NY Daily News - April 21, 2017by KERRY BURKE, LAURA DIMON, GRAHAM RAYMAN
Firefighter William Tolley fell five stories from a Queens building while performing an operation designed to clear rising heat and smoke to ease the potential search for trapped residents.
Fire Commissioner Daniel Nigro said Tolley, 42, went to the roof of the Putnam Ave. building near Wyckoff Ave. in Ridgewood for the purpose of venting. Typically, that means opening the bulkhead on the roof to allow dangerous gases and black smoke to escape and to get a bird’s-eye view of the fire.
“That was his position as the outside ventilation rider operating in the area,” Nigro said. “It was a routine operation he was doing on the roof.”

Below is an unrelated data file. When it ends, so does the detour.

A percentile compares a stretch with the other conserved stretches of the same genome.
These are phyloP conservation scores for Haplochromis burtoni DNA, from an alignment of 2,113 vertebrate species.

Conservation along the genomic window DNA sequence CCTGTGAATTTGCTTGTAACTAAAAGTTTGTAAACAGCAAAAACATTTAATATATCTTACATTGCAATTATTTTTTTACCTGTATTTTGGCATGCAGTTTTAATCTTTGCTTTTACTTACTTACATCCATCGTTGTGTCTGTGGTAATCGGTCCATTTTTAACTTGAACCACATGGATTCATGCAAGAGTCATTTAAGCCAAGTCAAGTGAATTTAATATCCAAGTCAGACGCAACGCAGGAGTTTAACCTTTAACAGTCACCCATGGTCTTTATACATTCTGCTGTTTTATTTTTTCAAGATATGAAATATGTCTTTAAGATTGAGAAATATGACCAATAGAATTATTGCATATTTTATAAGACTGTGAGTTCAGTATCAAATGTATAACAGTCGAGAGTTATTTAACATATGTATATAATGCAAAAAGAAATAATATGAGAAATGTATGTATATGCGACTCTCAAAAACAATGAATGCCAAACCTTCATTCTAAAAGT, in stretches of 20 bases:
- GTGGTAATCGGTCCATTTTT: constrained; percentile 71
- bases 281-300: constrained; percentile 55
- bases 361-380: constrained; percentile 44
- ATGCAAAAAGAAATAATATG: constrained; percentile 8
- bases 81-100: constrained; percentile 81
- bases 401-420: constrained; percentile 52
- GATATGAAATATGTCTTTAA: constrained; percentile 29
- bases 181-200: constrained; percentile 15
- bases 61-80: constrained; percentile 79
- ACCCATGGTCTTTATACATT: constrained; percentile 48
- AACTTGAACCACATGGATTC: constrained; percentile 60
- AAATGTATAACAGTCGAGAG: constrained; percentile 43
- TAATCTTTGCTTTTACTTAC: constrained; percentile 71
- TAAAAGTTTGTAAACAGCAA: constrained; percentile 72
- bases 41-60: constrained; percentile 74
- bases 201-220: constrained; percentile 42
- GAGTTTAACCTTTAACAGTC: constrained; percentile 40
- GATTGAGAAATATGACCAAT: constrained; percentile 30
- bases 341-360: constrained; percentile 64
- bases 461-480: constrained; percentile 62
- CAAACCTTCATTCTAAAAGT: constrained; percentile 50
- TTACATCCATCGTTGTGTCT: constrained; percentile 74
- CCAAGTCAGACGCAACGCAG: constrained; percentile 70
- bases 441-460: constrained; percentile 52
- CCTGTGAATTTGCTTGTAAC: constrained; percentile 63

One of the fastest ways fires spread is via the attic, where smoke and gases can build up to the point where they can explode.
So, firefighters also go to the roof to open up the attic, to allow heat and smoke to escape.
Venting also makes it easier for firefighters to conduct searches and attack the fire because it allows them to see better. Clearing the heat and smoke also increases the chance of survival for trapped people.
Firefighters also gain access to the roof to rescue people who might be hanging out windows to escape the fire.
In those operations, which are rare, they use rope to rappel down and grab the occupant and then lower them the rest of the way down.